"I have come here, Mhtoon Pah, to ask for news of Absalom," he said, meeting his eyes forcefully. "Where is he?"

Mhtoon Pah bowed low, as befitted the dignity of his guest, who was, after all, a Hypongyi, even though he wore no yellow robes.

"It is unknown," he said, in a heavy voice. "The Reverend himself might know, since the Reverend saw my little Absalom that night."

"You must have suspicions?"

Mhtoon Pah's face worked violently.

"Leh Shin," he whispered. "Look there for what is left."

Heath retreated before his fury.

"You yourself sent the boy there."

"Wah! Wah! I sent him and he did not return."

"What are you talking about?" said the fresh, gay voice of Mrs. Wilder. "Where is my lacquer bowl, Mhtoon Pah?" She came in, bright as the morning outside, and smiled at the Rev. Francis Heath. "So you have got it for me."

"I did not get it, Lady Sahib," said Mhtoon Pah. "It came here, how I know not. I found it outside my shop in the care of the wooden image when I went to dust his limbs this morning."

Mrs. Wilder laughed.

"In that case I shall not have to pay for it. But what do you mean, Mhtoon Pah?"

"It is blood money," said Mhtoon Pah, with a wild gasp. "Only one man knew of the bowl, only one man could have put it there. I shall tell Hartley Sahib; the Thakin will strike surely and swiftly."

"He will do nothing of the kind," said Mrs. Wilder, with a quick look at Heath. "Give me my bowl, Mhtoon Pah; you are letting yourself dream foolish things. Absalom"—she tapped the polished floor with her well-shaped foot—"will come back and explain everything himself, and then—whoever is responsible—will bear the penalty."

"They have tied his head to his elbows, and set snakes to sting him," said Mhtoon Pah. "This have they done, and worse things, Lady Sahib."

Mrs. Wilder shivered.

"Give me my bowl, you horrible old man. Absalom is blacking boots in a New York hotel, weeks ago.—Ah! what a coat! Are you buying anything, Mr. Heath?"

"I am going to the school," he answered slowly.

"Then let me drive you there. Send me up the Mandarin's coat, Mhtoon Pah, and I will haggle another day."

Heath followed her reluctantly down the steps. He wished she had not made a point of taking him in her motor, but he felt instinctively sorry for her, which fact, had she known it, would have surprised and affronted her.

"Will you come and dine with us one night?" she asked, looking at him with her fine eyes; "it would give us great pleasure, and I do not think you have met my husband."

"I rarely do dine out," said Heath, staring before him as the car backed round in the limited space of Paradise Street.

"Then make this an exception. I won't ask you to a function, just a quiet little family party."

"You are very kind."

He was still abstracted, and hardly seemed to hear her, and, when he got out and shut the door, she leaned from the window, smiling like weary royalty.

"I will write and arrange an evening later on. It is a promise, Mr. Heath."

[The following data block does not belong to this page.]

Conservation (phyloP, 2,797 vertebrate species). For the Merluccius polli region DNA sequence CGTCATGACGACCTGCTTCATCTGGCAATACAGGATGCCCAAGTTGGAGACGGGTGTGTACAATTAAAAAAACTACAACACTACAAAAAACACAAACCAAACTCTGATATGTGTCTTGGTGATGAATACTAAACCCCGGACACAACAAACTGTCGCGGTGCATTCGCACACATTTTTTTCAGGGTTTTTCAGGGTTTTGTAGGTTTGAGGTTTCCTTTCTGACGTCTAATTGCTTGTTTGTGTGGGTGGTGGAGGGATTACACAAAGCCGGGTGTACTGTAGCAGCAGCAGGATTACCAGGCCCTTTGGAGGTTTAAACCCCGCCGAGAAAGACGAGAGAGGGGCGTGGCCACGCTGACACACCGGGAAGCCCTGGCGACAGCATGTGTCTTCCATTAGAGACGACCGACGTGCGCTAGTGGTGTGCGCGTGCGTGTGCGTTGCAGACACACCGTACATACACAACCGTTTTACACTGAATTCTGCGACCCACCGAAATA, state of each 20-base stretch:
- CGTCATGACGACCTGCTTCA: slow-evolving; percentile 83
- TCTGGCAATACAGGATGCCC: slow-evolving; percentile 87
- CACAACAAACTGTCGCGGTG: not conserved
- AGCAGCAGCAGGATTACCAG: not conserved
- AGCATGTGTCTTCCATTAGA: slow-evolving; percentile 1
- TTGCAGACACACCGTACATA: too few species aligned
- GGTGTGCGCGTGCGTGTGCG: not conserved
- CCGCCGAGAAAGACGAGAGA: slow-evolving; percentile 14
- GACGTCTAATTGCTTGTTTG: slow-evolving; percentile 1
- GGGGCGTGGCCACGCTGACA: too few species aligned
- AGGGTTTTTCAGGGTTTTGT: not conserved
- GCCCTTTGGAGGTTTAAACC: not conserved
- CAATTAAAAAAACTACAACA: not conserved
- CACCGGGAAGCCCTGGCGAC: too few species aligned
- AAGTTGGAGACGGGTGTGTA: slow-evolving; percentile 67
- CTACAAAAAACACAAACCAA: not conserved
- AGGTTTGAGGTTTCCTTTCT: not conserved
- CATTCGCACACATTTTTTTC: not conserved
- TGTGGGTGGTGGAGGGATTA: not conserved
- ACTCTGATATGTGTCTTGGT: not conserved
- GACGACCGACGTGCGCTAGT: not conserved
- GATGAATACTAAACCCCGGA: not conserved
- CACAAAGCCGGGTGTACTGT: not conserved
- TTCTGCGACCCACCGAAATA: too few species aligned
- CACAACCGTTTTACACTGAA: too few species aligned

"I will come," he replied, in the same preoccupied voice, as he raised his battered topi.

"What has he been doing?" she asked herself, in surprise, and again and again she put the same question to herself, not only that morning, but often, later on, and with ever-increasing curiosity.



It was a bright morning with a high wind blowing and a breath of freshness in the air that has a charm to inspire a better outlook upon life. Everywhere it made itself felt in Mangadone, and like Pippa in the poem, the wind passed along, leaving everything and everybody a little better for its coming. It passed through the open veranda of the huge hospital, and touched the fever patients with its cool breath; it hurried through the Chinese quarter, blew along Paradise Street, dusting the gesticulating man, and went on up the river, pretending to make the brown water change its muddy mind and run backwards instead of forwards. It paid a little freakish attention to Mrs. Wilder's dark hair, and it cooled the back of Hartley's neck, as they rode along together, by the way of a lake.

They had met quite accidentally, and Hartley, who had been vaguely wishing for an opportunity to speak to Mrs. Wilder, seized upon it and offered himself as her escort. She agreed with complimentary readiness, and they turned along a wooded road, where the shadows were deep and where Hartley felt the gripping hands of romance loosen his heart-strings.

Mrs. Wilder listened to him, or appeared to do so, which is much the same in effect, and Hartley was not critical. She was a good listener, as women who have something else to think about often are; and so they rode along the twisting path, and the wind sang in the plumes of the bamboo trees, and Hartley believed that it sang a romantic lyric of platonic admiration, exquisitely hinted at by a tactful man, and properly appreciated by a very beautiful woman.

"By the way," she said carelessly, "have you found that wretched little Absalom yet? What a bother he has been since he took it into his head to go off to America, or wherever it is he went to."

"I am glad you mentioned him," said Hartley, his face growing suddenly serious. "I have a question or two that I want very much to ask you."

"A question or two? That sounds so very legal. Really, Mr. Hartley, I believe you credit me with having Absalom's body hanging up in one of my almirahs. Honestly, don't you really believe that I had a hand in putting him out of the way?"

She laughed her hard little laugh, and shot a look at him over her shoulder.

"You do know something, some little thing it may be, but something that might help me."

"About Absalom, or about someone else?"

"About whoever you saw him with."

Hartley pushed his pony alongside of hers, but her face revealed nothing, and was quite expressionless.